Asking 'Why Me, God?' But in a Different Way

The question "Why me, God?" can be a lament, but also an expression of gratitude.
Asking 'Why Me, God?' But in a Different Way
Image: Byron Lippincott/Flickr

I have much to be thankful for this year. January will mark five years since my wife’s breast cancer surgery, after which her chances of recurrence drop significantly. Thinking back to the frightening months following my wife's initial diagnosis, I remember that many doubts and questions dominated my mind. But no question was more paralyzing and difficult to answer than this one, as well as its myriad variations: “Why me, God?”

"God, why did you let my wife get sick with breast cancer? Did we do something wrong? What had we done to deserve this?”

“God, why did you let my church plant close down? Am I a terrible pastor, a failure?"

"God, why have I been unemployed for so long? How am I going to provide for my family, how am I going to afford insurance in case my wife gets sick again?"

"Why God? Why me?"

These are questions that every person asks themselves at some point in their lives. But what sets these questions apart are that they are not just personal but theological in nature, and so lay bare our understanding of self, of God, and of life. As I spent days and nights wrestling with the question, “Why me?” I discovered that two slightly different variations of that question helped transform my lament into thanksgiving. The first question was this:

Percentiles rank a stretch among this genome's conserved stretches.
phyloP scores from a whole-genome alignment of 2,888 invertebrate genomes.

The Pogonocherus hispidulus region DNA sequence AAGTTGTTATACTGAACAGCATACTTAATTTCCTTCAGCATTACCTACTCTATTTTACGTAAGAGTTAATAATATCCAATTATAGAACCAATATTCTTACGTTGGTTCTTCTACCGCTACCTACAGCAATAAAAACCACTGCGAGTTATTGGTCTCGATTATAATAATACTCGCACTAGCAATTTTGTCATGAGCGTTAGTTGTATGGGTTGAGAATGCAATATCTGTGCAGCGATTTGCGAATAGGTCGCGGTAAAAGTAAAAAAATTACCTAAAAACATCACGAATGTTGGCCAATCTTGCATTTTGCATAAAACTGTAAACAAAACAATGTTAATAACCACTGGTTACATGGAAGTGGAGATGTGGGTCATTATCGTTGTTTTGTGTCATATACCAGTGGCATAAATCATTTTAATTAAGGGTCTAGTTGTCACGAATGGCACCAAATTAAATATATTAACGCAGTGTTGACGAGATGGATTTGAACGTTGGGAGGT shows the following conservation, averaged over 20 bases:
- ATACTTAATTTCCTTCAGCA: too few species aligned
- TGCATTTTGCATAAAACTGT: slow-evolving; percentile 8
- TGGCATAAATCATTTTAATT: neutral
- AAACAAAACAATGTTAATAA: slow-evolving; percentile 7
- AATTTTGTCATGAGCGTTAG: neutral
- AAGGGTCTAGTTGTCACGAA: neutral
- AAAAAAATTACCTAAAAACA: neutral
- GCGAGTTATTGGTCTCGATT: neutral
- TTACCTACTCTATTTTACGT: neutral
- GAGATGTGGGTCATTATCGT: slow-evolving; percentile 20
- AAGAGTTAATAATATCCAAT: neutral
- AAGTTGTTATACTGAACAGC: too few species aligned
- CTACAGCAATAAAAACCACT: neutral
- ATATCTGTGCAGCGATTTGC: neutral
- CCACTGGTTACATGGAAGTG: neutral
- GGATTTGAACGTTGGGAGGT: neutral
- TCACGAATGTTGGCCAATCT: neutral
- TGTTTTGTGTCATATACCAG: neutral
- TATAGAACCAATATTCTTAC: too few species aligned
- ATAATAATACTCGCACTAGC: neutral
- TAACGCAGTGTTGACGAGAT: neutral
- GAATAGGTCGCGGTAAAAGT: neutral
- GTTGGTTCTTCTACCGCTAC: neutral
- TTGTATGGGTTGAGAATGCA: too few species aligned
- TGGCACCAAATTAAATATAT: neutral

"Why not me?"

In some way, when I asked the question, "Why me?" there was an assumption that suffering was not supposed to affect me, that it was not appropriate or fair. The entire question that I was asking God was, "God, why me? This kind of thing is not supposed to happen to someone like me. Other people perhaps, but not me."

But the real question is why not ...

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Third Culture
Third Culture looks at matters of faith from the multicultural and minority perspective.
Peter Chin
Peter W. Chin is the pastor of Rainier Avenue Church and author of Blindsided By God. His advocacy work for racial reconciliation has been featured on CBS Sunday Morning, NPR, and the Washington Post.
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